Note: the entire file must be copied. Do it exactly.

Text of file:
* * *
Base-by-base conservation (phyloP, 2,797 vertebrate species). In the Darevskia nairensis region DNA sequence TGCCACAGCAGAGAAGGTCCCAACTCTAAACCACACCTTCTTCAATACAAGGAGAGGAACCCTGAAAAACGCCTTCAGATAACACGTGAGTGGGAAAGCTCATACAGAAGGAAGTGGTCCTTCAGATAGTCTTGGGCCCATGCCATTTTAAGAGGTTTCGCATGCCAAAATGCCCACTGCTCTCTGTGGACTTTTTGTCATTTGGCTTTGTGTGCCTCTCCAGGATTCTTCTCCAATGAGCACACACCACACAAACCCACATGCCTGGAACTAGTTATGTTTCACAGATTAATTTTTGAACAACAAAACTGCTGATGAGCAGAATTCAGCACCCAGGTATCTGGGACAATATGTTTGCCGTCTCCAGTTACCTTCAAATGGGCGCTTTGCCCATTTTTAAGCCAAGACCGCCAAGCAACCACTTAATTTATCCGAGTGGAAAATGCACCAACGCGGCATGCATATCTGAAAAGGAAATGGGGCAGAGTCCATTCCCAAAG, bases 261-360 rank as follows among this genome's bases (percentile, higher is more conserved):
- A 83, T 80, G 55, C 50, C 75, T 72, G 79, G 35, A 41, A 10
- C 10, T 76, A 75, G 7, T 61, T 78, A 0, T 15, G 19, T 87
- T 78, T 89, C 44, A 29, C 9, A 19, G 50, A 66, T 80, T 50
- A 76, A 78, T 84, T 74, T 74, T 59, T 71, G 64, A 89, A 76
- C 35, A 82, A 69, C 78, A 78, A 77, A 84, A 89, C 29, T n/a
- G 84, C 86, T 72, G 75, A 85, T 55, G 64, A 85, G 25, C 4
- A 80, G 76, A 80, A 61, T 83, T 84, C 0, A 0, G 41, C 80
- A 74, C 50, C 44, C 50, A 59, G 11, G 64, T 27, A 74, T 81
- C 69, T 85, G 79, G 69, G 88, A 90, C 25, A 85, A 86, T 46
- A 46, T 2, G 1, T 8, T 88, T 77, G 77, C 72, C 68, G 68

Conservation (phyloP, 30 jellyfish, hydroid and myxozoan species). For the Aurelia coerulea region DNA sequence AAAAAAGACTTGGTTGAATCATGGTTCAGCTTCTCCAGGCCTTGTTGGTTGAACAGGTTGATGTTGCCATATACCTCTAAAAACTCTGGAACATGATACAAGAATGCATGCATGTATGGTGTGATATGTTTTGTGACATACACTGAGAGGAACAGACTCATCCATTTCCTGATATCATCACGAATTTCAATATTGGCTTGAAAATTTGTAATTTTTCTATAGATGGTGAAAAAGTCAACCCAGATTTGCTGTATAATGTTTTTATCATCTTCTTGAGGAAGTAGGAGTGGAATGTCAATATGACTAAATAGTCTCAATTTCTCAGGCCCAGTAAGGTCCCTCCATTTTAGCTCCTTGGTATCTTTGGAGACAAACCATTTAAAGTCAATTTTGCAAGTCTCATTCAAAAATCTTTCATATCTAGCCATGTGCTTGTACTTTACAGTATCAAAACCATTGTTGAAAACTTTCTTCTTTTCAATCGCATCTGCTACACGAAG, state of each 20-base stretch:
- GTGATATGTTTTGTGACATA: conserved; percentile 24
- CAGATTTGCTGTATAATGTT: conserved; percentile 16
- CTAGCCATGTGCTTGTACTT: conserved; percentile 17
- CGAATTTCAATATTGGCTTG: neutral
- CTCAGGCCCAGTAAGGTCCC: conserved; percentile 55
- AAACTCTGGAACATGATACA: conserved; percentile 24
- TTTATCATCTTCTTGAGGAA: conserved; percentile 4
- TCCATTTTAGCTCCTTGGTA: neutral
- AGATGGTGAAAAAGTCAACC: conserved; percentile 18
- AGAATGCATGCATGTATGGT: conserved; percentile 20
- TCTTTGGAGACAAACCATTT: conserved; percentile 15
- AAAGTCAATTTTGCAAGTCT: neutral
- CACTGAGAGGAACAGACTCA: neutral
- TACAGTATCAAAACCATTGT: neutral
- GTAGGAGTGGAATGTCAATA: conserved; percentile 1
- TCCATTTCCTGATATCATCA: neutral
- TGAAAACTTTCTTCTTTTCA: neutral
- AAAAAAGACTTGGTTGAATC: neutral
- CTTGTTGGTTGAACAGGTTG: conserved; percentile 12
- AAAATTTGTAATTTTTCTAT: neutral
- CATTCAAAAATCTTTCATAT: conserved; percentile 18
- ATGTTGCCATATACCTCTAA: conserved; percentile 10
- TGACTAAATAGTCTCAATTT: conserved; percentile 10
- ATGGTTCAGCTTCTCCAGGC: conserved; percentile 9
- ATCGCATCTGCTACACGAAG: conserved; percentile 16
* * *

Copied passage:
Base-by-base conservation (phyloP, 2,797 vertebrate species). In the Darevskia nairensis region DNA sequence TGCCACAGCAGAGAAGGTCCCAACTCTAAACCACACCTTCTTCAATACAAGGAGAGGAACCCTGAAAAACGCCTTCAGATAACACGTGAGTGGGAAAGCTCATACAGAAGGAAGTGGTCCTTCAGATAGTCTTGGGCCCATGCCATTTTAAGAGGTTTCGCATGCCAAAATGCCCACTGCTCTCTGTGGACTTTTTGTCATTTGGCTTTGTGTGCCTCTCCAGGATTCTTCTCCAATGAGCACACACCACACAAACCCACATGCCTGGAACTAGTTATGTTTCACAGATTAATTTTTGAACAACAAAACTGCTGATGAGCAGAATTCAGCACCCAGGTATCTGGGACAATATGTTTGCCGTCTCCAGTTACCTTCAAATGGGCGCTTTGCCCATTTTTAAGCCAAGACCGCCAAGCAACCACTTAATTTATCCGAGTGGAAAATGCACCAACGCGGCATGCATATCTGAAAAGGAAATGGGGCAGAGTCCATTCCCAAAG, bases 261-360 rank as follows among this genome's bases (percentile, higher is more conserved):
- A 83, T 80, G 55, C 50, C 75, T 72, G 79, G 35, A 41, A 10
- C 10, T 76, A 75, G 7, T 61, T 78, A 0, T 15, G 19, T 87
- T 78, T 89, C 44, A 29, C 9, A 19, G 50, A 66, T 80, T 50
- A 76, A 78, T 84, T 74, T 74, T 59, T 71, G 64, A 89, A 76
- C 35, A 82, A 69, C 78, A 78, A 77, A 84, A 89, C 29, T n/a
- G 84, C 86, T 72, G 75, A 85, T 55, G 64, A 85, G 25, C 4
- A 80, G 76, A 80, A 61, T 83, T 84, C 0, A 0, G 41, C 80
- A 74, C 50, C 44, C 50, A 59, G 11, G 64, T 27, A 74, T 81
- C 69, T 85, G 79, G 69, G 88, A 90, C 25, A 85, A 86, T 46
- A 46, T 2, G 1, T 8, T 88, T 77, G 77, C 72, C 68, G 68

Conservation (phyloP, 30 jellyfish, hydroid and myxozoan species). For the Aurelia coerulea region DNA sequence AAAAAAGACTTGGTTGAATCATGGTTCAGCTTCTCCAGGCCTTGTTGGTTGAACAGGTTGATGTTGCCATATACCTCTAAAAACTCTGGAACATGATACAAGAATGCATGCATGTATGGTGTGATATGTTTTGTGACATACACTGAGAGGAACAGACTCATCCATTTCCTGATATCATCACGAATTTCAATATTGGCTTGAAAATTTGTAATTTTTCTATAGATGGTGAAAAAGTCAACCCAGATTTGCTGTATAATGTTTTTATCATCTTCTTGAGGAAGTAGGAGTGGAATGTCAATATGACTAAATAGTCTCAATTTCTCAGGCCCAGTAAGGTCCCTCCATTTTAGCTCCTTGGTATCTTTGGAGACAAACCATTTAAAGTCAATTTTGCAAGTCTCATTCAAAAATCTTTCATATCTAGCCATGTGCTTGTACTTTACAGTATCAAAACCATTGTTGAAAACTTTCTTCTTTTCAATCGCATCTGCTACACGAAG, state of each 20-base stretch:
- GTGATATGTTTTGTGACATA: conserved; percentile 24
- CAGATTTGCTGTATAATGTT: conserved; percentile 16
- CTAGCCATGTGCTTGTACTT: conserved; percentile 17
- CGAATTTCAATATTGGCTTG: neutral
- CTCAGGCCCAGTAAGGTCCC: conserved; percentile 55
- AAACTCTGGAACATGATACA: conserved; percentile 24
- TTTATCATCTTCTTGAGGAA: conserved; percentile 4
- TCCATTTTAGCTCCTTGGTA: neutral
- AGATGGTGAAAAAGTCAACC: conserved; percentile 18
- AGAATGCATGCATGTATGGT: conserved; percentile 20
- TCTTTGGAGACAAACCATTT: conserved; percentile 15
- AAAGTCAATTTTGCAAGTCT: neutral
- CACTGAGAGGAACAGACTCA: neutral
- TACAGTATCAAAACCATTGT: neutral
- GTAGGAGTGGAATGTCAATA: conserved; percentile 1
- TCCATTTCCTGATATCATCA: neutral
- TGAAAACTTTCTTCTTTTCA: neutral
- AAAAAAGACTTGGTTGAATC: neutral
- CTTGTTGGTTGAACAGGTTG: conserved; percentile 12
- AAAATTTGTAATTTTTCTAT: neutral
- CATTCAAAAATCTTTCATAT: conserved; percentile 18
- ATGTTGCCATATACCTCTAA: conserved; percentile 10
- TGACTAAATAGTCTCAATTT: conserved; percentile 10
- ATGGTTCAGCTTCTCCAGGC: conserved; percentile 9
- ATCGCATCTGCTACACGAAG: conserved; percentile 16